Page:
If you are in an accident, it is important to get good legal advice even before you report the accident. There is a lot at stake. An experienced lawyer is important for drafting a proper statement, investigating the circumstances of the allegations, determining whether there is in fact and in law a breach, negotiating with ICBC, preparing a lawsuit if necessary, dealing with any debt, and more.

You are welcome to call us for assistance.

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The Supreme Court of Canada has ruled that excessive speeding can amount to dangerous driving, even if the speeding is for a short period of time. 

When it comes to dangerous driving, the question courts have struggled with is how bad does someone’s driving have to be before it attracts criminal sanction and consequences as opposed to purely civil consequences? This is a question of degree.  We all make mistakes and do dangerous things when we drive.  We speed, sometimes excessively, and make bad decisions, like speeding up instead of slowing down when the light turns yellow. Every time we change lanes without doing a shoulder check it’s potentially dangerous to other drivers.   But not all of us are charged with or convicted of dangerous driving under the Criminal Code of Canada when we engage in these behaviours.  Normally we are issued a motor vehicle violation ticket which can be challenged in traffic court.  For good reason, the courts have been concerned not to cast the net of criminal dangerous driving too wide.  Not all of our bad, or even dangerous driving behaviour, should result criminal sanctions.  However, the recent case from the Supreme Court of Canada in R v. Chung 2020 SCC 8 signals that the net of driving behaviours captured by the offence of criminal dangerous driving is indeed wider than previously believed.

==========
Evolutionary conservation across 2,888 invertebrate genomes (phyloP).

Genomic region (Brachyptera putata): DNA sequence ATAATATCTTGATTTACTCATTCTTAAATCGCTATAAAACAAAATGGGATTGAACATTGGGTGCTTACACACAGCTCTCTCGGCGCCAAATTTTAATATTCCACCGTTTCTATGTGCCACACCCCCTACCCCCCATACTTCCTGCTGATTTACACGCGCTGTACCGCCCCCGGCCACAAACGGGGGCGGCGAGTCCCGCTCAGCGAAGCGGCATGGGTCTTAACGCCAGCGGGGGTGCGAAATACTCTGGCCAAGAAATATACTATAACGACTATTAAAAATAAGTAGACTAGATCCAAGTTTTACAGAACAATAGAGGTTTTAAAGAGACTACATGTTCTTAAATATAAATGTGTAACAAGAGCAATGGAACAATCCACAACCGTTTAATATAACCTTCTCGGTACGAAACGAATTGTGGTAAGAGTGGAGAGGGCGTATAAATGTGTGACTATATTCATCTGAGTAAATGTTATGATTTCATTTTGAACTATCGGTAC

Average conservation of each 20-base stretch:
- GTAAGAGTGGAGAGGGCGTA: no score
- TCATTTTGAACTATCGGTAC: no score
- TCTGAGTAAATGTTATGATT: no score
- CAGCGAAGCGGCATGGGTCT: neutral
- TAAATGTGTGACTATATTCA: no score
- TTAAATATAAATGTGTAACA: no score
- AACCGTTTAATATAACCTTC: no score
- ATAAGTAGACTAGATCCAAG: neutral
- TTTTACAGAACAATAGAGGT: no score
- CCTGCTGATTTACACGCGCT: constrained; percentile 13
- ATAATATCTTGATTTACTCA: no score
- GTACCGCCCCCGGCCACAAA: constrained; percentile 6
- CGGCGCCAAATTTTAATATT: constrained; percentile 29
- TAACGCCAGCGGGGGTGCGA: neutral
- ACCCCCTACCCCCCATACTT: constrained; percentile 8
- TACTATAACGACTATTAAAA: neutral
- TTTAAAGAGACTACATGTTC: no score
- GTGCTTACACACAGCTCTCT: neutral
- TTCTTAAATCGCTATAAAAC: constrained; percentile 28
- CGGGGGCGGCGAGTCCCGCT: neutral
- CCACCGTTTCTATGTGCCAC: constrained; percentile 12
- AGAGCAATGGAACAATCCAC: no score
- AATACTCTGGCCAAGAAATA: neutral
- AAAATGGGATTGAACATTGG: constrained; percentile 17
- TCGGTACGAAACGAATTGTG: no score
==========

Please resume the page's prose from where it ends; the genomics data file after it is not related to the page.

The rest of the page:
On the morning of Saturday, November 14, 2015, Mr. Chung drove his vehicle at almost three times the speed limit towards the intersection of Oak Street and West 41st Avenue in Vancouver and crashed into a left-turning vehicle. It was not raining, but the road was wet. Traffic was light around the intersection at the time, but other cars were present. The speed limit for both streets is 50 km/h, but the court heard evidence that drivers generally go above that speed limit. Both roads are wide and straight and have dedicated left turning lanes. A dashboard camera video from another vehicle captured 4.9 seconds of the event. Over the span of a block, Mr. Chung had moved into the curbside lane, passed at least one car on the right, and accelerated from 50 km/h to 140 km/h before entering the intersection. The trial judge found that Mr. Chung was not inattentive nor was he engaged in any dangerous conduct prior to this one block span. Mr. Chung was driving a powerful vehicle that could accelerate quickly. As Mr. Chung approached the intersection going north along Oak Street, there was a Toyota in front of him making a right turn. As the Toyota was turning right, the other driver started to make his left turn from going southbound on Oak Street to eastbound on West 41st Avenue. At this point, Mr. Chung started braking, narrowly missed hitting the Toyota, and collided with the victim’s car at a speed of 119 km/h. The driver of the left-turning vehicle died at the scene. Mr. Chung was charged with dangerous driving causing death.

How Dangerous Driving is Determined

Generally speaking, all crimes are composed of two elements: a “guilty act” (referred to in Latin as the “actus reus“) and a “guilty mind” (referred to in Latin as the “mens rea“).  To be guilty of a crime, a person must do something that is against the (criminal) law. This is the “guilty act” (“actus reus”). But something has to make the person criminally (as opposed to civilly) responsible for what they’ve done. This is called the “guilty mind” or “mens rea” in Latin.

For some crimes, like dangerous driving, a person can be responsible even if they don’t mean to do anything wrong. Instead, the Judge will look at what an ordinary, sensible person (a “reasonable person”) would have done. If the manner of driving of the accused person and the “reasonable person” are very different, this is considered a “marked departure”. In a case involving a charge of dangerous driving, in assessing a driver’s guilty mind the courts consider whether the manner of driving constitutes a “marked departure” from the manner of driving of an ordinary reasonable person. Driving in a manner that is “marked departure” from that of a reasonable person is the guilty mind for crimes like dangerous driving. The actus reus for this crime is driving in a way that is dangerous to the public.